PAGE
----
by Staff Writers
Male, Maldives (UPI) Oct 14, 2013
Maldivian President Mohamed Waheed has withdrawn from the presidential election after a poor showing in the first round of voting, which courts have annulled.
Waheed, who was installed after an alleged coup ousted President Mohamed Nasheed in February 2012, took 5 percent of votes and came in last in the contest.
His decision not to remain in the race comes after the Supreme Court annulled the first round, held Sept. 7, which will be rerun Oct. 19.
Waheed took his decision in the "greater interest" of the Maldives, citing concerns about the integrity of the independent Elections Commission, Minivan News reported.
"The court found serious flaws with the election register and considered other allegations of irregularities," the President's Office said in a statement. "Disputes arising out of the first round have caused serious disagreements among the political parties, the Elections Commission and the Supreme Court. During the remaining time, the president will do his best to maintain peace and stability, to ensure the election process continues with greater fairness and to steer the country through these difficult times."
Waheed's decision makes way for a return of the Maldivian Democratic Party candidate Nasheed, who was elected 2008, ending 30 years of autocratic rule by Maumoon Abdul Gayoom.
In this month's annulled first round of voting, Nasheed won 45 percent of the vote.
Progressive Party of Maldives candidate Abdulla Yaameen came in second with 24 percent.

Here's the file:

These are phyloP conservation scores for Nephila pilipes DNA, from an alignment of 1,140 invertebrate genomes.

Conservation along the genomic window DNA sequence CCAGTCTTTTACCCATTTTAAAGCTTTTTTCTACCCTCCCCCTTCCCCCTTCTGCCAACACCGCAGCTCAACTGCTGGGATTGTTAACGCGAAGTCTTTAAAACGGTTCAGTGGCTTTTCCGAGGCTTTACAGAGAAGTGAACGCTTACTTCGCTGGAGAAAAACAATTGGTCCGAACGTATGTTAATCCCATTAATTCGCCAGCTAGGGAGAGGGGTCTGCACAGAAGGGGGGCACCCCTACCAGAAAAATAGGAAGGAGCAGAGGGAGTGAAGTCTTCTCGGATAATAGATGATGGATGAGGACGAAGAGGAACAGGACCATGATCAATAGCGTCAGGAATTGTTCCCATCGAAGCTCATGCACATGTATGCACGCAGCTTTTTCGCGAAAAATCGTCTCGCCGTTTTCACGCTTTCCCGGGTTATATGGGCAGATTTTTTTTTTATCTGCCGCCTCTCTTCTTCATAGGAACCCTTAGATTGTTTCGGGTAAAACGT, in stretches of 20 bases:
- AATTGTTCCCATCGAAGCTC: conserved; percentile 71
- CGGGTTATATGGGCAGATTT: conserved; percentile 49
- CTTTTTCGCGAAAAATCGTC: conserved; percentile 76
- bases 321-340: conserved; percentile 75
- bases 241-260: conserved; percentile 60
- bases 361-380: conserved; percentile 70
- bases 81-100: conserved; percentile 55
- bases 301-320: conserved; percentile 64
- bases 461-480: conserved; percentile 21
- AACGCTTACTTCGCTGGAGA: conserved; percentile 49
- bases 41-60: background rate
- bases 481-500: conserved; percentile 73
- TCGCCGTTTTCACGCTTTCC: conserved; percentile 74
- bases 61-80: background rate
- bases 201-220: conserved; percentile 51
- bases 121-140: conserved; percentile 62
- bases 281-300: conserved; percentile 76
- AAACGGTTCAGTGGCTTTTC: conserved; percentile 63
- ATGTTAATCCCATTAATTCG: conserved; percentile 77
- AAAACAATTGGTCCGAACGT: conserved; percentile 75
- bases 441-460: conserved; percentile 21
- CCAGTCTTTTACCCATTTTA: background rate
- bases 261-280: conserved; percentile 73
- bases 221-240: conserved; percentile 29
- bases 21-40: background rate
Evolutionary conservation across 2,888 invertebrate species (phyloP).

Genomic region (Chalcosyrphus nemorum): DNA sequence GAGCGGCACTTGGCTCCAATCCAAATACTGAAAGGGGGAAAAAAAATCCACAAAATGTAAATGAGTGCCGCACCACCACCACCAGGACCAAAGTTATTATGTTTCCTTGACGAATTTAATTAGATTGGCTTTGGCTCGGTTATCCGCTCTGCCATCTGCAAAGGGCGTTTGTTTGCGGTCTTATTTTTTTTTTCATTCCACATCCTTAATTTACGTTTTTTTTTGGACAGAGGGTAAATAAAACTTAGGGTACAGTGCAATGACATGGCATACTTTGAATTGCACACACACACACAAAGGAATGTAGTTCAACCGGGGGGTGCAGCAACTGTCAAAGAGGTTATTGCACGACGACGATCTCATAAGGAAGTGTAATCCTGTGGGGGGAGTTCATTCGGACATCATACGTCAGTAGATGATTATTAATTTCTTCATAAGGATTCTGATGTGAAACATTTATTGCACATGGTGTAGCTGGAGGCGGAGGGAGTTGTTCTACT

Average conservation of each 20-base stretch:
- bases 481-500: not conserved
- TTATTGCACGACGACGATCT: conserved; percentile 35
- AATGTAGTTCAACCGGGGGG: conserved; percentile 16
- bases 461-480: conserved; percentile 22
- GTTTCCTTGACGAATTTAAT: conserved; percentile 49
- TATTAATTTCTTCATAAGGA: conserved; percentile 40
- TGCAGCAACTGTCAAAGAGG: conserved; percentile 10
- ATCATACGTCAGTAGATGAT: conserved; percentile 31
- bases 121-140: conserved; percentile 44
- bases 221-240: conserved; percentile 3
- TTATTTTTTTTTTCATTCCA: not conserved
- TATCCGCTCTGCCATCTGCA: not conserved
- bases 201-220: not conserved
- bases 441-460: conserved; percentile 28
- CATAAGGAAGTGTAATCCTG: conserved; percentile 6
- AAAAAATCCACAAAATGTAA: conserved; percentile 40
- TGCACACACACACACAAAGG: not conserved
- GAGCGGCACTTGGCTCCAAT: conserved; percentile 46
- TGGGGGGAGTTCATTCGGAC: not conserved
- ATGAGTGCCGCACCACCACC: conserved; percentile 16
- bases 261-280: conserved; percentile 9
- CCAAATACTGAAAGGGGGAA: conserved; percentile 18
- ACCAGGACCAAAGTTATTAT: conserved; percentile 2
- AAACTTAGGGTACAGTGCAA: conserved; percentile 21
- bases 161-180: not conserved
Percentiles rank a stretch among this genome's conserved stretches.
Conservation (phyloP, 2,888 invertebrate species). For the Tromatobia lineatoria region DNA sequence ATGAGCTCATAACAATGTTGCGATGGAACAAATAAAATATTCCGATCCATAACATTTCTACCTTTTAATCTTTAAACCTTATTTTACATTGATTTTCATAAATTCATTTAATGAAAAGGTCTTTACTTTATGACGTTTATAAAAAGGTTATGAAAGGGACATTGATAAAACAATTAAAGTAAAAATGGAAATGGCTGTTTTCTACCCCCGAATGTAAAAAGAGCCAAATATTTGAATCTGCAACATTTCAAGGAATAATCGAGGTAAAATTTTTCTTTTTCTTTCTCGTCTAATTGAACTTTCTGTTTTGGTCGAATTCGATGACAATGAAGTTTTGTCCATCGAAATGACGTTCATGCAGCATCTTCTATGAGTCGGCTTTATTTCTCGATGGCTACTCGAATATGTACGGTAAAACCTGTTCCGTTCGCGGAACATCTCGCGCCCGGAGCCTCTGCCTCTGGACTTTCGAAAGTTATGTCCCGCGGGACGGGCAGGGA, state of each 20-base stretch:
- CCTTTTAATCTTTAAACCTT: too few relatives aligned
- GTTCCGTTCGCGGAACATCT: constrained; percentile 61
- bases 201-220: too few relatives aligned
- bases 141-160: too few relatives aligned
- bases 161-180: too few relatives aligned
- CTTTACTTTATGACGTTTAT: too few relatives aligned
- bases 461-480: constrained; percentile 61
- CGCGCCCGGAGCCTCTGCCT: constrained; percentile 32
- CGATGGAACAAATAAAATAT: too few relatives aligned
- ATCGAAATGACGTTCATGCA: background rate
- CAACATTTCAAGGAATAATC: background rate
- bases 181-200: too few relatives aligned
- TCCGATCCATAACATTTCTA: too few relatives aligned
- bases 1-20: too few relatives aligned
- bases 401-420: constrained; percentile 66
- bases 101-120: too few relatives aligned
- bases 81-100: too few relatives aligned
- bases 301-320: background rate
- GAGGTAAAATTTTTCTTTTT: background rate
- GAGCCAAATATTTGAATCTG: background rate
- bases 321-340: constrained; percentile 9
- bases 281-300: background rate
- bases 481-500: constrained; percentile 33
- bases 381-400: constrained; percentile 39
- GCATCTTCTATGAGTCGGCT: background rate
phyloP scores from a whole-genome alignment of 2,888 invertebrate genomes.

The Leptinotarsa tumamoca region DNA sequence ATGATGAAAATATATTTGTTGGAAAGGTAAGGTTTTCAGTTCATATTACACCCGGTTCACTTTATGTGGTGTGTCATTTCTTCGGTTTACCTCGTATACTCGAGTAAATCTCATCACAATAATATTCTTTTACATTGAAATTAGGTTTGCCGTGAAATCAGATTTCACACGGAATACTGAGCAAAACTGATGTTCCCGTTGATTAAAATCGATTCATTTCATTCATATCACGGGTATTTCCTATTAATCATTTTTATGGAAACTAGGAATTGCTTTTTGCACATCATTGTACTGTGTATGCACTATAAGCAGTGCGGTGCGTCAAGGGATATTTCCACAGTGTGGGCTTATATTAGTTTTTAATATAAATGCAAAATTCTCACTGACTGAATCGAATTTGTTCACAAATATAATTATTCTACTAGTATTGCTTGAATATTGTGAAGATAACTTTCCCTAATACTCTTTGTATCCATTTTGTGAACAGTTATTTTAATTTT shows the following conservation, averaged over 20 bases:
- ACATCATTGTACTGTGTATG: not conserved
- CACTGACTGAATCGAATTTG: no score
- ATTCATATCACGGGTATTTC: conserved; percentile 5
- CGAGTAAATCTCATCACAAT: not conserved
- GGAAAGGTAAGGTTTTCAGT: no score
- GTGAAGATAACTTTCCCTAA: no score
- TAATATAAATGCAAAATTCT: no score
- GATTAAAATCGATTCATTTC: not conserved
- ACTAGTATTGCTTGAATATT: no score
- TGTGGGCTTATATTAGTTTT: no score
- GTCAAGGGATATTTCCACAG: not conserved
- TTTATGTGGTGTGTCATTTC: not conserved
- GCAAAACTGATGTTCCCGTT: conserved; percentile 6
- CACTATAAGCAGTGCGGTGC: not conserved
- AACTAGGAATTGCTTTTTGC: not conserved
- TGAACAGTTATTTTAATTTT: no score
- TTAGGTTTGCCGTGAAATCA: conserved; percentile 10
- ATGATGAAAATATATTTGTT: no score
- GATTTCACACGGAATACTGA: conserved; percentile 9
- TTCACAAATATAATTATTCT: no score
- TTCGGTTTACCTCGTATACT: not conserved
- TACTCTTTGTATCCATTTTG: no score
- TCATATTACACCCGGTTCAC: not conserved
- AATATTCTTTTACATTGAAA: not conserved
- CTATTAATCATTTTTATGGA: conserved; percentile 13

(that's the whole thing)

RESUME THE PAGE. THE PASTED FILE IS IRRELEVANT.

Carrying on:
Qasim Ibrahim of the Jumhooree Party, who came in third, asked the court to annul the results of the election, alleging voter fraud.
Last week, the Supreme Court ruled in favor of Ibrahim.
International observers had praised the conduct of the first-round election but Nasheed's supporters condemned the Supreme Court's decision, the BBC reported.
After the Supreme Court decision, there were street protests as tensions rose in the Indian Ocean tourist mecca nation of around 1,200 islands -- 200 of which are inhabited.
The Maldives was a protectorate of the Dutch in the 17th century and then the British in the 19th century before gaining independence in 1965.
Last week the Police Integrity Commission launched an investigation into the failure of authorities to protect a TV station that supported Nasheed from an arson attack.
Security video cameras caught the masked men throwing fluid around computers and keyboards in a control room and then putting a light to the liquid, sending flames leaping throughout the building.
The owner of Raajje TV estimated damages were more than $1 million, Haveeru Online reported.
The United Kingdom remains one of the Maldives tourism industry's biggest markets.
The British government issued a travel warning last week, suggesting visitors "should take care, seek up to date information and keep away from any demonstrations."
U.K. Foreign Minister William Hague called on the government of the Maldives to respect the democratic process carry out a free and fair poll.
"It is imperative that there are no further delays and the elections be free, fair and inclusive and that international observers are invited," Hague said.
Democracy in the 21st century at TerraDaily.com
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